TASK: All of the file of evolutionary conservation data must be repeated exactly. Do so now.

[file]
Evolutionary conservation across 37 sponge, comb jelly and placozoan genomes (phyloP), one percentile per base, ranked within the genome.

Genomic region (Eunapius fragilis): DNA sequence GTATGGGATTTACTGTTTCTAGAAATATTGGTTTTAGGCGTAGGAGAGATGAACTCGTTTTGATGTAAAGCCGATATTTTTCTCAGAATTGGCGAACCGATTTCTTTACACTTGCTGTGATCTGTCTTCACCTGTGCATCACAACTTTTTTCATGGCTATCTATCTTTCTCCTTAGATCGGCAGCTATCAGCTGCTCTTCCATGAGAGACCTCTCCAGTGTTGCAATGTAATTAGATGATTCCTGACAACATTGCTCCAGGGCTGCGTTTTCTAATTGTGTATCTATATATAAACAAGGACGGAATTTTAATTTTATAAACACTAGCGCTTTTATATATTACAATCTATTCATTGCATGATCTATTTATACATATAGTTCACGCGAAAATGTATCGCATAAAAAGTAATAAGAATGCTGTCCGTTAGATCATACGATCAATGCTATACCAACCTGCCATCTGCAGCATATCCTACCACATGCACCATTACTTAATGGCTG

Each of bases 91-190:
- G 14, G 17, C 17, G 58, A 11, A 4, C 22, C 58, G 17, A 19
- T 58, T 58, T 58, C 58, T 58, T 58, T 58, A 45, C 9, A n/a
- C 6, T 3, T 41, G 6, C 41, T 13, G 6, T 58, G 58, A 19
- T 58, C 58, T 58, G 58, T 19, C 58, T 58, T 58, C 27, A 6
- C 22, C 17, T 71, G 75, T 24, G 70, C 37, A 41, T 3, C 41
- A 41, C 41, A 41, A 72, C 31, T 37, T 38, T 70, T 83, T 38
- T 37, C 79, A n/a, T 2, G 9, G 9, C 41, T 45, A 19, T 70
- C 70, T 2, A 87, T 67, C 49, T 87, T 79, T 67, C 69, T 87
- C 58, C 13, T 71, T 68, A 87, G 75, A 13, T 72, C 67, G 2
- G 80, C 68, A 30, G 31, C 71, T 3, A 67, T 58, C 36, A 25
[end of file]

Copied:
Evolutionary conservation across 37 sponge, comb jelly and placozoan genomes (phyloP), one percentile per base, ranked within the genome.

Genomic region (Eunapius fragilis): DNA sequence GTATGGGATTTACTGTTTCTAGAAATATTGGTTTTAGGCGTAGGAGAGATGAACTCGTTTTGATGTAAAGCCGATATTTTTCTCAGAATTGGCGAACCGATTTCTTTACACTTGCTGTGATCTGTCTTCACCTGTGCATCACAACTTTTTTCATGGCTATCTATCTTTCTCCTTAGATCGGCAGCTATCAGCTGCTCTTCCATGAGAGACCTCTCCAGTGTTGCAATGTAATTAGATGATTCCTGACAACATTGCTCCAGGGCTGCGTTTTCTAATTGTGTATCTATATATAAACAAGGACGGAATTTTAATTTTATAAACACTAGCGCTTTTATATATTACAATCTATTCATTGCATGATCTATTTATACATATAGTTCACGCGAAAATGTATCGCATAAAAAGTAATAAGAATGCTGTCCGTTAGATCATACGATCAATGCTATACCAACCTGCCATCTGCAGCATATCCTACCACATGCACCATTACTTAATGGCTG

Each of bases 91-190:
- G 14, G 17, C 17, G 58, A 11, A 4, C 22, C 58, G 17, A 19
- T 58, T 58, T 58, C 58, T 58, T 58, T 58, A 45, C 9, A n/a
- C 6, T 3, T 41, G 6, C 41, T 13, G 6, T 58, G 58, A 19
- T 58, C 58, T 58, G 58, T 19, C 58, T 58, T 58, C 27, A 6
- C 22, C 17, T 71, G 75, T 24, G 70, C 37, A 41, T 3, C 41
- A 41, C 41, A 41, A 72, C 31, T 37, T 38, T 70, T 83, T 38
- T 37, C 79, A n/a, T 2, G 9, G 9, C 41, T 45, A 19, T 70
- C 70, T 2, A 87, T 67, C 49, T 87, T 79, T 67, C 69, T 87
- C 58, C 13, T 71, T 68, A 87, G 75, A 13, T 72, C 67, G 2
- G 80, C 68, A 30, G 31, C 71, T 3, A 67, T 58, C 36, A 25